Banking on partnerships for a digital future

When COVID-19 hit Uganda, some farmers were in a stronger position than others to cope. While restrictive measures to curb the spread of the virus were put in place and remain, these farmers had a digital safety net to fall back on, cushioning the negative impact of the pandemic.

Photo: EAFF

E-Granary, a mobile platform, delivers economic and financial services to farmers in Rwanda and Uganda. Launched in November 2018, the mobile communication and payment system creates a virtual space for brokering commercial partnerships and contracts between farmers, buyers, and input dealers, while connecting farmers with financial services at low transaction costs. The platform is used by more than 38,000 farmers, almost half of them women.

Managed by the Eastern African Farmers’ Federation (EAFF), e-Granary works by securing supply contracts from large buyers, then cascading them to producer co-operatives and community-based organizations. The security of the contract enables producer organizations to get affordable credit, insurance, and certified inputs, protecting them against production risks like drought or pests and disease while leveraging their collective strength.

Harnessing digital tools to navigate crisis

E-granary partners across the value chain, linking seed delivery and production organizations, storage facilities, transporters, and financial institutions like banks. “Farmers’ organizations are often the weakest link in the value chain,” explained Steve Muchiri, e-Granary Lead Software Engineer at EAFF. “With no power in the market, no organization, and no partnerships upstream along the value chain to connect with, they often operate in an information black-out. So we brought together businesses involved in growing crops across six value-chains – maize, pulses, rice, livestock, potatoes, cassava – to strengthen their position.”

EAFF applied to the Missing Middle Initiative, a pilot program supporting farmer organizations more directly, to develop a mobile platform to better deliver financial and information services to farmers. Through the Global Agriculture and Food Security Program (GAFSP), EAFF was awarded US$2.61 million to work with the International Fund for Agricultural Development (IFAD) to create the digital tool, delivering information about everything from land preparation, crop planting, and harvesting to weather and loans to farmers. So far, more than 6,000 farmers, 33% of them female and 43% youth, have been trained in good agricultural practices, financial literacy, insurance, and business skills.

When COVID-19 hit Uganda, the e-Granary digital platform had already linked farmers with markets. They had contractual arrangements in place for inputs, seed or fertilizer. Trust had been established, and relationships formed along the network. “We were able to communicate with farmers quickly, and dispatch letters to enable them to move despite COVID-19 induced movement restrictions, to carry on their business,”Muchiri said.

Banking on better partnerships

Crucially, the e-Granary platform also linked banks with farmer organizations, which had already obtained loans to purchase inputs. “Previously, before our platform, it was not possible for farmers to interact with banks,” said Muchiri. Smallholder farmers are seen as high-risk profile clients, dependent on climate, and without collateral. Financial institutions rarely lend to farmers, with less than 11% of bank lending going into agriculture, mostly consumed by large-scale farmers.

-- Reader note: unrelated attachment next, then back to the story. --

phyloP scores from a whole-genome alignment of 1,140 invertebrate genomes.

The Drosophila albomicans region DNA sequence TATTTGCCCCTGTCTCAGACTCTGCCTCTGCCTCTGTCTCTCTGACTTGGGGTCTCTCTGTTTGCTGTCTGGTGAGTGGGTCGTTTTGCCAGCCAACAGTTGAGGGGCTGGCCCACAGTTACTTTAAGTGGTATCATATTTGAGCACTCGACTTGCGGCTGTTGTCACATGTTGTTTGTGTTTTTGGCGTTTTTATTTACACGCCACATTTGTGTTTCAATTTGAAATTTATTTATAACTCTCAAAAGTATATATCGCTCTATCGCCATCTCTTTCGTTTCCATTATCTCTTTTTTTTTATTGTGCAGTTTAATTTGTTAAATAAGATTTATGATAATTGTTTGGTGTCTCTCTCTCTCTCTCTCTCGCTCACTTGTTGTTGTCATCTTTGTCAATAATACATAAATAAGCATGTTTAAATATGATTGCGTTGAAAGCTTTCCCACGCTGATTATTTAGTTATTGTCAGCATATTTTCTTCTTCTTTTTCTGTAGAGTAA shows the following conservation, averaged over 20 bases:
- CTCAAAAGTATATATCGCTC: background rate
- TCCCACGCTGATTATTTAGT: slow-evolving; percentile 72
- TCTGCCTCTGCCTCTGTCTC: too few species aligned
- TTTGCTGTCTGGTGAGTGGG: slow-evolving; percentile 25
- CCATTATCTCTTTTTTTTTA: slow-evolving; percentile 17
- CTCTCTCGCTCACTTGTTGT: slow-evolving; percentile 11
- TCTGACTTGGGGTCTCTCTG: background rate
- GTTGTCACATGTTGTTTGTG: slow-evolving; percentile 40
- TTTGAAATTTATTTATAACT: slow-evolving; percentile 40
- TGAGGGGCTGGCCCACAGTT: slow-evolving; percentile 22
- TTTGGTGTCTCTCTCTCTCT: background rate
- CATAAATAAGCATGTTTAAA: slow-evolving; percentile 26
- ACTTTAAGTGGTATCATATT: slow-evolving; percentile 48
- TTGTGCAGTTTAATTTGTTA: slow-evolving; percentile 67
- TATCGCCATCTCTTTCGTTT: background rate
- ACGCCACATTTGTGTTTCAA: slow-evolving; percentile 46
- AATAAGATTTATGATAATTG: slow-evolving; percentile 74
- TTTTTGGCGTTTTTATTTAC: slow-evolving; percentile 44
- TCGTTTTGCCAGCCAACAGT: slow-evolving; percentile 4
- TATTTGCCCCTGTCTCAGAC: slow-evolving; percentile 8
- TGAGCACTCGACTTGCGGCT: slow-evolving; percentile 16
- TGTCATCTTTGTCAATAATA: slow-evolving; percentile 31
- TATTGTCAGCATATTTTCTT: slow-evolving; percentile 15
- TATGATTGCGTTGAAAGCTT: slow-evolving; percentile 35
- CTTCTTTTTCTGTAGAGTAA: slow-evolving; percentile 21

By gathering digital data on farmers, e-Granary can assure micro-lending institutions or banks that certain farmers are trustworthy. The platform has profiled more than 50,000 farmers in Uganda and Rwanda, building credit history and data about each farmer to de-risk their lending probability.

Ssansa Francis, Agriculture Lending Manager at Equity Bank in Kampala, Uganda, noted: “We realized that most smallholder farmers were youth and women, and without collateral, these groups were unlikely to get funding. So, we went back to the drawing board, and created new products tailored to women or youth who do not have access to land ownership – a major form of collateral. We found a de-risking partner – the Master Card Foundation to walk the journey with – and worked with them to create a loan that does not require collateral, based on digital data about farmers, and what they buy and sell. This has allowed us to reach more than 5,000 customers, extending over 600 loans.”

As of December 2020, in Uganda, more than 2,600 smallholder farmers accessed improved and certified agro-inputs through pre-financing arrangements worth US$281,486. In the future, e-Granary plans to involve more farmers and improve storage and infrastructure at 18 aggregation centers to mitigate post-harvest losses. To mitigate COVID-19 impacts on farmers, the project plans to offer 20% part-purchase of inputs and transportation to aggregation centers already registered in the e-Granary system and strengthen the capacity of the regional and national call centers.

We have not solved the problem yet, but our platform is working.

“We have not solved the problem yet, but our platform is working,” reflects Muchiri. “We have learned many lessons along the way. We know we need to invest more in de-risking farming, building storage and warehousing to manage post-harvest loss. And, in agro-processing and industry, extending the shelf-life of products but still making them affordable in the market. But critically, preparation is key. Long-term funding is the only sure way to assist agriculture, helping build sustainable platforms like this, to prepare farmers so that they can better mitigate a crisis like this pandemic in the future.”

This article was originally published by GAFSP.